"The major motivation in this opposition is kind of a turf war," says Dale Ann Dorsey, a nurse practitioner (NP) who runs her own women's health clinic in Scottsdale, Arizona.
A nurse practitioner is a registered nurse (RN) who has pursued extra clinical training and a master's degree and is able to practice medicine beyond the scope of what a regular RN can. How far beyond that scope NPs should be allowed to go is a question facing legislators across the country.
Arizona is one of 18 states that allow nurse practitioners to run independent primary care practices, with full prescribing privileges, and without the oversight of a licensed physician. Earlier this year, nurse practitioners in California pushed to liberalize scope-of-practice rules in the Golden State, only to be stopped dead in their tracks by the powerful California Medical Association (CMA), which poured more than $1 million into lobbying efforts in the first half of 2013 to defeat the legislation.
"[Nurse practitioners'] training is very limited compared to physicians," says Paul Phinney, a California pediatrician and former CMA president. "They lack a certain kind of experience that I believe is very important to the safety of patients and the quality of medical care that they're providing."
He has a point. Physicians are required to obtain far more education and clinical experience than are nurse practitioners. But there's little to no evidence showing that, when it comes to primary care, all of that extra education makes any difference in the health outcomes of patients. A 2012 Health Affairs survey of the medical literature found no difference in patient health between groups treated by doctors and by nurse practitioners. The survey did find a slightly higher satisfaction rate among patients of nurse practitioners.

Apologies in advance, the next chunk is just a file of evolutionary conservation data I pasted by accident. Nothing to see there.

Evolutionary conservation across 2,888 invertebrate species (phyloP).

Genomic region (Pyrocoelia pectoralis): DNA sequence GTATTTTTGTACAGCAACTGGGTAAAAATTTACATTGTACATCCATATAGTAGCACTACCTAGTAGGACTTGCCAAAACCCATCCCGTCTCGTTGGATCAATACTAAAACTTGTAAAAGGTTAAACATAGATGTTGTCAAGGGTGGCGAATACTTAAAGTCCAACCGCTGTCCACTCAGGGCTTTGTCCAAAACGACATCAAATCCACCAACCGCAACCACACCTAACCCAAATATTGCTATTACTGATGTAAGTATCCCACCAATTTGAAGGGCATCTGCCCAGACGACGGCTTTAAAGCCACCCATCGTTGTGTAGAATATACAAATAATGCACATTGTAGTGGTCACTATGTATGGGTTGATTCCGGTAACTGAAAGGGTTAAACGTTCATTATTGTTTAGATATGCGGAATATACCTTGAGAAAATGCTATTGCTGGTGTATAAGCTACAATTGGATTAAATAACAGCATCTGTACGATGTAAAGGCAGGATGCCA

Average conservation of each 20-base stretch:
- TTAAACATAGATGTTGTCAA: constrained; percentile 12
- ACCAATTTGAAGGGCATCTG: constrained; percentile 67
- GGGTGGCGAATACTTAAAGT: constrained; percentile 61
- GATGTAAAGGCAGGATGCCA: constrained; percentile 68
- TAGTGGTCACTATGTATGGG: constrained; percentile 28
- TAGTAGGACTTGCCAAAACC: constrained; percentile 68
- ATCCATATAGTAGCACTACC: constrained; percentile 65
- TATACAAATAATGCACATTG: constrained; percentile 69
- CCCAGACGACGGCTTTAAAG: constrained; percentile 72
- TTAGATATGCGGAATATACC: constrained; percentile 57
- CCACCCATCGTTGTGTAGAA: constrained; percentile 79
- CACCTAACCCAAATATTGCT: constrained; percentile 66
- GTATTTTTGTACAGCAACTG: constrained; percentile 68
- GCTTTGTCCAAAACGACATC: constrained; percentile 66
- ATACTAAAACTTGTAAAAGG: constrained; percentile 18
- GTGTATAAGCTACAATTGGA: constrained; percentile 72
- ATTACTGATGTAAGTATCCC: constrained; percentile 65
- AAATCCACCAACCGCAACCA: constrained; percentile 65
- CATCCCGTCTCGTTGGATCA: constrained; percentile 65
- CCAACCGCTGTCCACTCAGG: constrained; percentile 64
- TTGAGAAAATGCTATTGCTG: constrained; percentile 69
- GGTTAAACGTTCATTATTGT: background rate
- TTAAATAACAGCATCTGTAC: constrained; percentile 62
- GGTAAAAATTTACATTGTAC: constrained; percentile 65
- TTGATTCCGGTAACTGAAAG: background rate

So if outcomes are similar, and patients are satisfied, why are states such as California hesitant to let more nurses open their own practices? The question is especially pressing since groups such as the Association of American Medical Colleges are expecting a severe doctor shortage in the near future due to the aging population. Reason Foundation analyst Adam Summers says that concern for the public good is a secondary consideration at best in this case.
"Licensing laws are almost always sold as being in the public interest," says Summers. "But in reality all they do is drive up prices and reduce competition, which reduces the incentive to provide good services to the consumer."
Watch the video to learn more about the nurse practitioners' struggle for clinical independence—a fight that just make health care cheaper and more available.
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Approximately 5 minutes. Produced by Zach Weissmueller. Shot by Tracy Oppenheimer and Weissmueller. Graphics by William Neff.